Epilepsy and Driving

Driving and Epilepsy: Other Factors

Some states will license people with epilepsy if they only have seizures during sleep (nocturnal epilepsy), or if they have simple partial epilepsy, in which they remain aware and able to drive safely.
Some people have a long aura (or warning) before a seizure, allowing them to pull safely off the road. In some states, a doctor's statement to that effect will allow a person to get a restricted license.

Alternatives to Driving

Ask your doctor about medicines that are designed to prevent epilepsy symptoms and how those medicines might affect your ability to drive a car safely.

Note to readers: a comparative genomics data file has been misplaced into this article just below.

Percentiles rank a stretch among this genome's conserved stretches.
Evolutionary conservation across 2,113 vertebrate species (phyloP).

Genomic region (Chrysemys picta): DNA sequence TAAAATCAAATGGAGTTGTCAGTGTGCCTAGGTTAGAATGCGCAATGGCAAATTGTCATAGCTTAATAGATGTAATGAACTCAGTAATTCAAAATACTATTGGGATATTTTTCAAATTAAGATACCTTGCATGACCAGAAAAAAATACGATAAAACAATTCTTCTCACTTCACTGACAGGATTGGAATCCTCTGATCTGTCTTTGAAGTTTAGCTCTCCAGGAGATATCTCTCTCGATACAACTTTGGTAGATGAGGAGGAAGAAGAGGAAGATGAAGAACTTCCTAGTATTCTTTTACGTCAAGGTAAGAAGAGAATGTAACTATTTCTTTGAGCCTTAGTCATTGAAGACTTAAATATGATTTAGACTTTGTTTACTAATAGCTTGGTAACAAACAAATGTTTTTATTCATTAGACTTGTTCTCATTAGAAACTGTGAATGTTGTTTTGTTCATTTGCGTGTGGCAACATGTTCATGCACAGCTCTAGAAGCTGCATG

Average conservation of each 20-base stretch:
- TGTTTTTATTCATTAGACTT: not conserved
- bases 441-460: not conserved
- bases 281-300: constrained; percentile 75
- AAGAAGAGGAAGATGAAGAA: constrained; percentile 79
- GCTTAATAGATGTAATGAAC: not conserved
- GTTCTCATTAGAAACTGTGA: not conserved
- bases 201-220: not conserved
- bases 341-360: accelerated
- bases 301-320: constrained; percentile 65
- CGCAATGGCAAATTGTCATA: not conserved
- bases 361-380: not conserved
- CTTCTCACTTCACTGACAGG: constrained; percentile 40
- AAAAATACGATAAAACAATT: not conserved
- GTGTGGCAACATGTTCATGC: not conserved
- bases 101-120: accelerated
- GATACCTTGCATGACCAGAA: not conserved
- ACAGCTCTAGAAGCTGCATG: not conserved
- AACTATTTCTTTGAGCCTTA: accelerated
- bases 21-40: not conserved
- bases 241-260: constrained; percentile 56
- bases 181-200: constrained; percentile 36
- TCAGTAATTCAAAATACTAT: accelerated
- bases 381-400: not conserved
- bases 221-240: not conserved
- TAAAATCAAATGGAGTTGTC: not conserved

You can maintain your independence even if you have to give up driving until you have been seizure-free long enough to get your license back. It may take planning ahead on your part, but planning will help get you to the places you want to go and the people you want to see.
Consider the following alternatives to driving:
  • Taxi cabs
  • Shuttle buses or vans
  • Public buses, trains, and subways
  • Rides with family and friends
  • Walking.


As a final note, senior centers and religious and other local service groups often offer transportation services.
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